With an increasing older adult population and people with disabilities living longer, the need for caregiving is growing. Caregiving is an important public health issue that affects the quality of life for millions of individuals. Caregivers provide assistance with another person’s social or health needs. Caregiving may include help with one or more activities important for daily living such as bathing and dressing, paying bills, shopping and providing transportation. It also may involve emotional support and help with managing a chronic disease or disability. Caregiving responsibilities can increase and change as the recipient’s needs increase, which may result in additional strain on the caregiver.
Caregiving can affect the caregiver’s life in a myriad of ways including his/her ability to work, engage in social interactions and relationships, and maintain good physical and mental health.1 Caregiving also can bring great satisfaction and strengthen relationships, thus enhancing the caregivers’ quality of life. As the population ages and disability worsens, it is critical to understand the physical and mental health burden on caregivers, the range of tasks caregivers may perform, and the societal and economic impacts of long-term chronic diseases or disability.2 Gathering information on these topics enables us to plan for public health approaches to assist individuals as well as their communities and maintain the health of caregivers and care recipients.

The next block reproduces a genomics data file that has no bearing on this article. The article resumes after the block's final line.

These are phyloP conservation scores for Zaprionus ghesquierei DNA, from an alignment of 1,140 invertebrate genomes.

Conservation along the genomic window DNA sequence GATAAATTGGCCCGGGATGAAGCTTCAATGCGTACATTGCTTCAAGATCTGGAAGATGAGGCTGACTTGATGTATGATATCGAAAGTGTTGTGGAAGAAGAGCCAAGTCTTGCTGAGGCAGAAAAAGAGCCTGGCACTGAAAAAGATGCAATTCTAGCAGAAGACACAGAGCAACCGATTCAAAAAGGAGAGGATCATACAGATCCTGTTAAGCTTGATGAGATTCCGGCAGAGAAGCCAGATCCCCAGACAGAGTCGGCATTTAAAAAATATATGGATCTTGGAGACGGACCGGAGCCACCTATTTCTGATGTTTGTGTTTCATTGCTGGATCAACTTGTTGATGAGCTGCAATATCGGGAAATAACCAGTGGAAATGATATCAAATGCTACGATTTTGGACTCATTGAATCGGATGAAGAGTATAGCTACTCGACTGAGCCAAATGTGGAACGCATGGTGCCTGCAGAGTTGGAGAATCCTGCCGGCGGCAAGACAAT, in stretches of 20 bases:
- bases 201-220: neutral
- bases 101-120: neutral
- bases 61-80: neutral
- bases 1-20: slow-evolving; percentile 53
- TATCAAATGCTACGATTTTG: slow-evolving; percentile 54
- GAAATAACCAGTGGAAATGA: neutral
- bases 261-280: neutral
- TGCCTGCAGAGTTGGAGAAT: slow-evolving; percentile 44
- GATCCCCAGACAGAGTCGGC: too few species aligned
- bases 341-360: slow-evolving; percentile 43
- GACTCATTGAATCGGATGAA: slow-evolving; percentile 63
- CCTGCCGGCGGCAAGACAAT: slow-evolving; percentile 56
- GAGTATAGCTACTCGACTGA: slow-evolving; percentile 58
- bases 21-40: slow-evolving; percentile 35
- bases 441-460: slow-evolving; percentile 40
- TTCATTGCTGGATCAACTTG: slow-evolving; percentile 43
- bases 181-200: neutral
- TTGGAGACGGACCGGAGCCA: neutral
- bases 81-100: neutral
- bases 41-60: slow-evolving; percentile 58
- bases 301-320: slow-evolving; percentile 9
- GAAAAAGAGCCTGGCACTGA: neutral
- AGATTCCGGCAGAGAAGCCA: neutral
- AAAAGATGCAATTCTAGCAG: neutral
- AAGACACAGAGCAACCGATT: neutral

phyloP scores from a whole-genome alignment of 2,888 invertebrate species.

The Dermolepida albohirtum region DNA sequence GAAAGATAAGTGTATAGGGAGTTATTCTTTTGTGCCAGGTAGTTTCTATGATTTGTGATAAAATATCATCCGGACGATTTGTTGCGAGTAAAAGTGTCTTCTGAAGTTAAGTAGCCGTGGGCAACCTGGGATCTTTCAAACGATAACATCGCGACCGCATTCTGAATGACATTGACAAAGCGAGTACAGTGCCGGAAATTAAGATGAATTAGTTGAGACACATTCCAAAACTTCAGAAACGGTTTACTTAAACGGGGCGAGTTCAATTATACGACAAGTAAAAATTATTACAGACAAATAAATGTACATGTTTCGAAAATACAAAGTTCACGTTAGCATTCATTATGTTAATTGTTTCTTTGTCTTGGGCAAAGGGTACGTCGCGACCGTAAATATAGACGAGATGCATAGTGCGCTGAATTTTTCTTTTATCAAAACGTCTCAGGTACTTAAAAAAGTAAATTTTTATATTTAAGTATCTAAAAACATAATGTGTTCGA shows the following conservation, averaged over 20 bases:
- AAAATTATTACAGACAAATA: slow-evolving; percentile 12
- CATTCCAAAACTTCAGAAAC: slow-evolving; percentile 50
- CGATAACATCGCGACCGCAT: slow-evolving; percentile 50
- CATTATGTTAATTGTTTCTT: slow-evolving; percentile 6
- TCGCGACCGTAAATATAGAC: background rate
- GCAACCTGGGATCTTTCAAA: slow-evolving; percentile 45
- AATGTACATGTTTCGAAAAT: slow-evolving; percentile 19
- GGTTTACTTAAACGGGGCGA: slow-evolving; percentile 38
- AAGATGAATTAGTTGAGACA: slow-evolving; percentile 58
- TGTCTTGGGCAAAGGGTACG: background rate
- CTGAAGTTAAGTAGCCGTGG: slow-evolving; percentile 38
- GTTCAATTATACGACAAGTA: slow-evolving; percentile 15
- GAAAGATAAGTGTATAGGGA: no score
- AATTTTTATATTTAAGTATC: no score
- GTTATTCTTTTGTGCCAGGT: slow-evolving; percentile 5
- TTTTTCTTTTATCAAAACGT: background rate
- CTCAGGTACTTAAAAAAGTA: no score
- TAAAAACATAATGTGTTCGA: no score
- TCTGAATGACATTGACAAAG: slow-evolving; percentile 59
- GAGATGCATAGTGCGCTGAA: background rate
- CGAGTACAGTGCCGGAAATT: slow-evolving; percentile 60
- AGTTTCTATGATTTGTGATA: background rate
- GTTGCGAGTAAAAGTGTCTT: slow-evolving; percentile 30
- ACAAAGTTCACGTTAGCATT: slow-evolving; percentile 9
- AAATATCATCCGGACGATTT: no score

Info gathered from: Caregiving for Family and Friends — A Public Health Issue (cdc.gov)